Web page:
We all know everything about Jeffrey Lewis. It’s all there in his music – no stone left unturned in his relentless quest to be completely open and honest about every aspect of his life. Artistic insecurity? Check (the inimitable ‘Williamsburg Will Oldham Horror’). Sexual insecurity? Check (‘The East River’ and many more). Erm, everything insecurity? Check (‘Anxiety Attack’). Lewis’s attempts to excavate and explore his neuroses are so startlingly lucid and hyperactive that it’s easy to caricature him as a kind of blend of Woody Guthrie and Woody Allen, a travelling poet dedicating paeans to pattern baldness rather than dust bowls.
Yet for all the partial accuracy of such a comparison, it overlooks the rest of Lewis’s output - he is, of course, as much comic-book writer as song-smith, his music existing in tandem with his drawings. Thus, just as his Fuff comic-strips contain short self-deprecating tales of private misery, so these little stories are part of a wider tapestry, sitting alongside b-movie zombie flicks, travelogues, and general existential musings. For every ‘Anxiety Attack’ there’s an ‘Alphabet’: like any great storyteller, Lewis is intent on focusing on the bigger picture, on giving both sides of the story. So his music can both break down into nervous exhaustion and philosophically proclaim: “we’re all parts of an alphabet…we’ve all got good things to do and it’s good when we do them”. Indeed, as Lewis himself explains here in a Newsnight interview regarding Watchmen, part of the appeal of comics themselves is their ability to cram detail and information, to document a wider spectrum of emotion and thought than other mediums.
Still, if Lewis’s last record of original material, City & Eastern Songs, was drenched in a manic urban claustrophobia (the title itself an appropriative reversal of ‘country & western’) that almost bordered on the cynical, 'Em Are I, despite many of its songs dating back to the same period, has a different feel. From the off, the record lunges straight into positive, humanist poetry, opener ‘Slogans’ a glorious, passionate Richard Hell-esque exploration of coping with the confusion of modern living, a world with “The Stones…The Beatles…Shoguns and Hulk Hogans”. The detail keeps coming thick and fast, ‘Roll Bus Roll’ depicting with delicate accuracy the life of the travelling musician, Lewis describing the scenes through his bus window (“old bodegas and old street lights / Harlem looks so warm tonight”) as well as their accompanying thoughts (“the sun setting on my youth makes that old shadow get taller / but it’s fine as long as the bus makes the city behind me get smaller and smaller”).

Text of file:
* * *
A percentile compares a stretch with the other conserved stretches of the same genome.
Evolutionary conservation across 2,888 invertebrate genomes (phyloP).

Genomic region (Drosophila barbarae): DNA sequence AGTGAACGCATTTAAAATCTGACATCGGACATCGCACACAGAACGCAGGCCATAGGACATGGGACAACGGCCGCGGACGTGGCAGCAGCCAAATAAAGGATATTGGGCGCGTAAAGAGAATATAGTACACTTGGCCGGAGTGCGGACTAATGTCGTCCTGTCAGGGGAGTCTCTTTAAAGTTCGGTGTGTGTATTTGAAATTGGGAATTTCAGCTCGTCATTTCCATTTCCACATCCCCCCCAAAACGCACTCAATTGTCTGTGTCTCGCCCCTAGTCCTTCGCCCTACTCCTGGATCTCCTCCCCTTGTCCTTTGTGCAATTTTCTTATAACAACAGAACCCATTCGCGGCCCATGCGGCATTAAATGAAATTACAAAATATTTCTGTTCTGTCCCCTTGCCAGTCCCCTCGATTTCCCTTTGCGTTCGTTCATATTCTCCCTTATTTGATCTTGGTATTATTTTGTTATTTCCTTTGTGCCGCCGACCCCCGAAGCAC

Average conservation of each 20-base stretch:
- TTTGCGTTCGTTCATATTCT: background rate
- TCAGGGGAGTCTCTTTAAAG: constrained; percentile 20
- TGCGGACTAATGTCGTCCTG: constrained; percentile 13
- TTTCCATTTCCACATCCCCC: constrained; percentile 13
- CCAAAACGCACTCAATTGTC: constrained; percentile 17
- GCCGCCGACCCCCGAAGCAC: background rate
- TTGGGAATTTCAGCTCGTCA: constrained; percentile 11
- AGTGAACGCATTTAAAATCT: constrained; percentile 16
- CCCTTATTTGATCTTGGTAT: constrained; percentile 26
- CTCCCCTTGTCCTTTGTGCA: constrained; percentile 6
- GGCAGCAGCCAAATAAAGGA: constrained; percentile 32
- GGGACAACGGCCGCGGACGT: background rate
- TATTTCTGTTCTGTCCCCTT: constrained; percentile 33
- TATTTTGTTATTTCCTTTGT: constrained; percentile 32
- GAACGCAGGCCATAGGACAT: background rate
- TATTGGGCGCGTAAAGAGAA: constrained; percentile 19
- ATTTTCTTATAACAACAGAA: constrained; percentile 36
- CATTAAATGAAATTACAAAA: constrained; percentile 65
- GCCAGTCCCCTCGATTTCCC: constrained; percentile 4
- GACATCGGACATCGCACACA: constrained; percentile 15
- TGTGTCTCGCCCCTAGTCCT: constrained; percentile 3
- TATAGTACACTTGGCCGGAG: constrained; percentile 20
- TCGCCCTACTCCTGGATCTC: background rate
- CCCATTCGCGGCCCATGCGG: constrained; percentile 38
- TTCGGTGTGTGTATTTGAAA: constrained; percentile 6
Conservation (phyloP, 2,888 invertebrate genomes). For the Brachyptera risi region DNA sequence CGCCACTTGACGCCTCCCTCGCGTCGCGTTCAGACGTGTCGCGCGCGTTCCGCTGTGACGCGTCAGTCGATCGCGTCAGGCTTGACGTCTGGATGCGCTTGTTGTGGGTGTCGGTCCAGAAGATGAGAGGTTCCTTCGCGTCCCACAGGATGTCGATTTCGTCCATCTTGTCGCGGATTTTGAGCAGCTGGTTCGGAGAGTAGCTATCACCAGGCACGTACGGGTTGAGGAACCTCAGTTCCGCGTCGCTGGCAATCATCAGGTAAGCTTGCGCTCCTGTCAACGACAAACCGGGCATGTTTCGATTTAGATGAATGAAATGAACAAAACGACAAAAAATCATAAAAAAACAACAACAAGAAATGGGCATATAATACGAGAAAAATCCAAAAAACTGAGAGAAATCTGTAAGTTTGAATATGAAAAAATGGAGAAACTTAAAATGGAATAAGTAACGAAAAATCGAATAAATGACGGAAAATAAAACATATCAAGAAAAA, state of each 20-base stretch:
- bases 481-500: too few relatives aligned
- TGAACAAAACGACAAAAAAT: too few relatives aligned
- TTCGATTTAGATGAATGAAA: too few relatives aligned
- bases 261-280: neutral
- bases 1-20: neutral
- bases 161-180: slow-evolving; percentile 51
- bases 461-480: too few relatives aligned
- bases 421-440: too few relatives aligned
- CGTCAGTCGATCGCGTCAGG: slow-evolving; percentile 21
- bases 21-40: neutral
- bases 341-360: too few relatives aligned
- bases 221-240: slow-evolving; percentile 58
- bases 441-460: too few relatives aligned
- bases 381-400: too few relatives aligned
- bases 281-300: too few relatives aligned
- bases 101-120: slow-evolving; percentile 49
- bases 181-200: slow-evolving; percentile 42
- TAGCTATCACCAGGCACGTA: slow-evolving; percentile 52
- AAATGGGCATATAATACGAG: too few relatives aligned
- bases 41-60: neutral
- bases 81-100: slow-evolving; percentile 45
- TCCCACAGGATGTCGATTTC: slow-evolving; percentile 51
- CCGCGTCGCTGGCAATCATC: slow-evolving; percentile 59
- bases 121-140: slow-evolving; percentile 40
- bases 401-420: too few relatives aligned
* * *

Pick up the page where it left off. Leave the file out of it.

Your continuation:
If perhaps before Lewis’s music had a tendency to be swamped by small-print, here the songs know when to step back, to give way to a catchy chorus or a hummable riff. ‘Broken Broken Broken Heart’ is the closest Lewis has come to writing a pop song, complete with sing-a-long chorus and handclaps; he sounds like a frailer Lou Reed, stripped of mystery, appreciating hurt (“thank you pain”) rather than revelling in it. Moreover, ‘Em Are I comes closer than any of Lewis’s previous albums to capturing the simple charm of the ‘low-budget films’ that light up his live sets. Characters like the pet pig in ‘Good Old Pig, Gone To Avlon’ are imbued with a clarity of purpose that Lewis’s image of himself clearly lacks; the closing track ‘Mini-Moocher…’, with its swirling, Yo La Tengo psychedelia, directly compares the Lewis-narrator, surrounded by New York’s “bodies whose names I don’t know” and who “just keeps falling further”, with “Mini The Moocher from the future” who “could turn space into whatever kind of face would suit ya”.
There’s undeniably something tragic about the disparity between Lewis’s fantasy world, where the restraints of time and space vanish, and his metropolitan reality, where they affect everything. Yet on ‘Em Are I, maybe more so than before, Lewis is able to reconcile the two – ‘If Life Exists?’ posits death as a mystery box: it’s our inability to know the future, to really control our destiny that makes life exciting. Moreover, he explains, it’s art that both best captures this dizzying uncertainty (“it’s hard to get too bored / when you pick the right two chords / and you keep on strumming / as if you don’t know what’s coming”), and helps us deal with it. On ‘Slogans’ we’re told that “now that I’ve got it all on tape / I can really figure out its shape”. ‘Em Are I explains that it’s all relative, neither the cartoon character nor the philosopher has the answer; to quote Woody Allen: “I read Socrates. This guy knocked off little Greek boys.” The beauty is that there is no real answer, you just do the best you can.
8Sam Lewis's Score